Found 20 - 30 results of 42 programs matching keyword "mixing colors to make white light"
While demonstrating how to build an electromechanical digital clock, Jim Newton talks about different kinds of tools—from low-tech, such as a drill press or a welder, to high-tech, such as laser and plasma cutters. Jim is a lifetime maker, veteran BattleBots builder, and former MythBuster. It's geometry! It's knitting! It's—hyperbolic crochet! Artist and science writer Margaret Wertheim shows you how to represent a hyperbolic plane using crochet hooks and yarn. Beginning with a simple crochet chain, learn how to create a geometric shape with a constant negative curvature just by adding stitches. Tinkerer, programmer, and musician Ken Murphy shows how to build electromechanical "bugs" built from scavenged materials and powered with a single coin-cell battery. When the Blinkybug's wire antennae detect motion from air currents or vibrations, the bug comes to life, with its LED eyes blinking in rhythmic patterns. Join Senior Scientist Paul Doherty as he measures the power used by two lightbulbs--one incandescent and one fluorescent--that make the same amount of light. In this zany competition teachers will have ten minutes to create a science activity from a special secret ingredient. This week: crayons! A century after publication of Einstein's famous papers on light and relativity, this most celebrated of Nobel Laureates will be the subject of a talk by award-winning science writer K.C. Cole. She'll discuss the ways in which Einstein continues to influence physics today, from detecting gravity waves to understanding string theory. In this zany competition teachers will have ten minutes to create a science activity from a special St. Patrick's Day secret ingredient-things that are green! The concept of space-time--perhaps Einstein's most fundamental contribution to our understanding of the universe--will be explored using special red lasers. Watch as the best teachers on the planet battle it out for the title of Iron Science Teacher. In this zany competition teachers will have ten minutes to create a science activity. This week’s “secret” ingredient: Milk! How does your eye work? You see the world because light gets into your eyes. Your eye uses that light to make an image of the world inside your eye—just as a camera uses light to make a photograph. At the Exploratorium, we dissect cow eyes to show people how an eye functions, and look at the parts that make up an eye.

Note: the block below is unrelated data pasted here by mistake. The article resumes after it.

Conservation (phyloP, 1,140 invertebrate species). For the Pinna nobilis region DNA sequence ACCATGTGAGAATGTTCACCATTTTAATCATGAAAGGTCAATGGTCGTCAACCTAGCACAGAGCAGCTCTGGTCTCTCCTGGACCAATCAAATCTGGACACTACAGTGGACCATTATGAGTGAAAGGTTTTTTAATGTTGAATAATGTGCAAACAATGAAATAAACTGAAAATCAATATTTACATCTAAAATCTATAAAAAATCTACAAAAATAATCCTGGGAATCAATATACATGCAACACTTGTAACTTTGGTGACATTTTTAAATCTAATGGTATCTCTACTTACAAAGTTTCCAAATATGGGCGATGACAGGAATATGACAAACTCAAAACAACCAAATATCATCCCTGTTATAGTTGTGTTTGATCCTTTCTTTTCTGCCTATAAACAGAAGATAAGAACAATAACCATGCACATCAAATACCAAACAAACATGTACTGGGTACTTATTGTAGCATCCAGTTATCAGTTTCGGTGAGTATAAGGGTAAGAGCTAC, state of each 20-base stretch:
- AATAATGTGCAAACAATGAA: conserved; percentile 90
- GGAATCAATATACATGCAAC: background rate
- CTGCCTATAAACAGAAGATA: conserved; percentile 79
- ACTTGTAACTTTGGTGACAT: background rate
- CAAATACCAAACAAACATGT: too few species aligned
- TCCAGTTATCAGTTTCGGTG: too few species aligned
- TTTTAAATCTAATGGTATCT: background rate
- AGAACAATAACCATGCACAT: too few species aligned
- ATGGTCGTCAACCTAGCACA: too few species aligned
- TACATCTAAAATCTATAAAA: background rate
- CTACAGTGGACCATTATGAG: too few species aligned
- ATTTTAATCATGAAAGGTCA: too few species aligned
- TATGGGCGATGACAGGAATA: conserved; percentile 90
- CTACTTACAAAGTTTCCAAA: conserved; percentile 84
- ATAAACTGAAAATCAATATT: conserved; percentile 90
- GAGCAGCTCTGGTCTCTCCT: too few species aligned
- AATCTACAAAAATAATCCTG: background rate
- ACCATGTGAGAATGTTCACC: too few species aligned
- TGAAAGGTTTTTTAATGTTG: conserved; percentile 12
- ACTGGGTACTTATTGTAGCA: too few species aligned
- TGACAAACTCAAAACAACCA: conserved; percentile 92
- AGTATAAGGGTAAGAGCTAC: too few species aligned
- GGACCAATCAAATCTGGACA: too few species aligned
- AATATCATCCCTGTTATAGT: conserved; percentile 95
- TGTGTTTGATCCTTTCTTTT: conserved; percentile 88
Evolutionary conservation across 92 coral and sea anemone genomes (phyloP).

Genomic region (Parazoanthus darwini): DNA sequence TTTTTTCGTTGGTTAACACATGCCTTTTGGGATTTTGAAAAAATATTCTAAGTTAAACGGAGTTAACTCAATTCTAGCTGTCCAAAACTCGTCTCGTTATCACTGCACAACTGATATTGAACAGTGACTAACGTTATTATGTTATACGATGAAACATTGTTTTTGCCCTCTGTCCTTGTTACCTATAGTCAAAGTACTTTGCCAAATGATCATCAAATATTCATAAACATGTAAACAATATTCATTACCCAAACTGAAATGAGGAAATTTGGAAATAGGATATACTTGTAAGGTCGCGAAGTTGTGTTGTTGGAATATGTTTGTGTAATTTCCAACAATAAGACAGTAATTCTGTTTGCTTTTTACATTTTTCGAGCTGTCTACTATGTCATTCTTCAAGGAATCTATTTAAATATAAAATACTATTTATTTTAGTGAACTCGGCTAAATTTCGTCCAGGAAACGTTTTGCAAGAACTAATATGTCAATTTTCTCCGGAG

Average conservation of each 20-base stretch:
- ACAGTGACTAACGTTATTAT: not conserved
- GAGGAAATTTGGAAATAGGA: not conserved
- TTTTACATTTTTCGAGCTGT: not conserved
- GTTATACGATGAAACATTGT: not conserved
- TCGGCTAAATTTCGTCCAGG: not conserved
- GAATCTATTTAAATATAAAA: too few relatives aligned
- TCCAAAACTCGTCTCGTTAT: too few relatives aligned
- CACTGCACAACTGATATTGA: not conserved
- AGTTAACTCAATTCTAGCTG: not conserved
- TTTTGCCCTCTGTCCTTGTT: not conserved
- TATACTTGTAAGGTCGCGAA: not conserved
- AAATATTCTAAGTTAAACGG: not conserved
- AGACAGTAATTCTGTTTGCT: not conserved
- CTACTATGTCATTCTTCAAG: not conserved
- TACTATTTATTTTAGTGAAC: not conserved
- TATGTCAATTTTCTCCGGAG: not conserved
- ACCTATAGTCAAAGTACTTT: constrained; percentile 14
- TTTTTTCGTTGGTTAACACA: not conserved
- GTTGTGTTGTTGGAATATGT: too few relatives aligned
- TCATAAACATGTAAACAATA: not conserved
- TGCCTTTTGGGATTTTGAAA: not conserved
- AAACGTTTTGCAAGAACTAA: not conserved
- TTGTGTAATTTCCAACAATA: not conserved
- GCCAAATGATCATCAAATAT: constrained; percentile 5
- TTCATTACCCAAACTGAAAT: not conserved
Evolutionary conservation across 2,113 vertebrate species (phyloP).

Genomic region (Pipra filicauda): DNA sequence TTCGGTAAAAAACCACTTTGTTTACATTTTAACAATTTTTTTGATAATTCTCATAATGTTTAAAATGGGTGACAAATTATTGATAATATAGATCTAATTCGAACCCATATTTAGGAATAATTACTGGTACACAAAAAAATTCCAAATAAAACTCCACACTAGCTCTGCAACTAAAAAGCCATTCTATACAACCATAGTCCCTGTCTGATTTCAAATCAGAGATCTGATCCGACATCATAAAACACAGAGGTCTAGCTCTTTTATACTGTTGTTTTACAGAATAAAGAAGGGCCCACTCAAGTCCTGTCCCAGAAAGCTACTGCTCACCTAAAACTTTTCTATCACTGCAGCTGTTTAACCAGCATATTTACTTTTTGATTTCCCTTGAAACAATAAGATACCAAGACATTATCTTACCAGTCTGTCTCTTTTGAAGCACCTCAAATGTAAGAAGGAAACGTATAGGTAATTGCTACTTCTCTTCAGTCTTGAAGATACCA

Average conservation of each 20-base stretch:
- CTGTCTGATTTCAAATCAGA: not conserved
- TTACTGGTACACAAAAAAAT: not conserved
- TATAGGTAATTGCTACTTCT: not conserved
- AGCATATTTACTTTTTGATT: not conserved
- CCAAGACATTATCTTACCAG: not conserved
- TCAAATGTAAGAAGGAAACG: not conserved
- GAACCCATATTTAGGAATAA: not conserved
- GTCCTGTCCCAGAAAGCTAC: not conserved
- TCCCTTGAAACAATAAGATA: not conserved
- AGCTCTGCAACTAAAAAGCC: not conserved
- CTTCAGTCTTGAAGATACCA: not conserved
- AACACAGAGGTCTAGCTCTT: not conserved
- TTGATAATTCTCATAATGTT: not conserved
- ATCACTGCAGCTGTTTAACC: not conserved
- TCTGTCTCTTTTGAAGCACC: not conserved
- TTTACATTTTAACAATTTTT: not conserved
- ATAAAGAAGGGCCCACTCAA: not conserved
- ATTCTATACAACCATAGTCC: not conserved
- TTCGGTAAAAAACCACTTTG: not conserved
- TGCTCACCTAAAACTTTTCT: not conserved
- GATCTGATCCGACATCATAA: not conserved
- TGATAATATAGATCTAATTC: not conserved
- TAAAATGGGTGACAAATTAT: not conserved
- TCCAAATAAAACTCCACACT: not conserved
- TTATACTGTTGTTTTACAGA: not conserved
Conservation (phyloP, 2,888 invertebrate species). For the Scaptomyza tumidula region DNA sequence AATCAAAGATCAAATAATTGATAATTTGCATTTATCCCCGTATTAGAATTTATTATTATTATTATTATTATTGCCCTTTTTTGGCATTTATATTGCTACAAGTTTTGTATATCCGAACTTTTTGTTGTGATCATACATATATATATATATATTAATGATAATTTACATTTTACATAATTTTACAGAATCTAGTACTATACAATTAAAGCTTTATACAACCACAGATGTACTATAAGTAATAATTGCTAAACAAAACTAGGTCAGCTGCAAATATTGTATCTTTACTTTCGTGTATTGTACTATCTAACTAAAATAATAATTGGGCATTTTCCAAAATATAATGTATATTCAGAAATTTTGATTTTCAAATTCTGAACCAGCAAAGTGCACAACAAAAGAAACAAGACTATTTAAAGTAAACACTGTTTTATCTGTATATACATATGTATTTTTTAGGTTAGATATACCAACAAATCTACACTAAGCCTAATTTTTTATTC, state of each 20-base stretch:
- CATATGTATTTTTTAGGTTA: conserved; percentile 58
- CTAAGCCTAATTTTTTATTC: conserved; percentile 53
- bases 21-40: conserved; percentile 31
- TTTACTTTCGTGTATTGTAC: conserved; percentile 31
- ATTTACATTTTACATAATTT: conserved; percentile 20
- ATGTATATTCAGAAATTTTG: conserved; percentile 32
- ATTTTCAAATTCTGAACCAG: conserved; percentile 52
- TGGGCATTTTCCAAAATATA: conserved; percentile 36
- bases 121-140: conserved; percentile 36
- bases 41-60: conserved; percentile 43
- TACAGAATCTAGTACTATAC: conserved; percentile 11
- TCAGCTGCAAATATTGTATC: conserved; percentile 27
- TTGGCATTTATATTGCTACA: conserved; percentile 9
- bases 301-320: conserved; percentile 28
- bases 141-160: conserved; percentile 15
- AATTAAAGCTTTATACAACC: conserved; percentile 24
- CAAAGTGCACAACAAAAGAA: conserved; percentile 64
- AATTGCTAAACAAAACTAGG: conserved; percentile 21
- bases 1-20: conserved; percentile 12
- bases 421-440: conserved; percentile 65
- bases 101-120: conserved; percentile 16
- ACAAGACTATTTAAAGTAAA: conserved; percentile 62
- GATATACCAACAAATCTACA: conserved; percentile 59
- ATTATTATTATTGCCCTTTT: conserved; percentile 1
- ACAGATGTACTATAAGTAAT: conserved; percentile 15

This video shows and explains a dissection with one of our staff Explainers.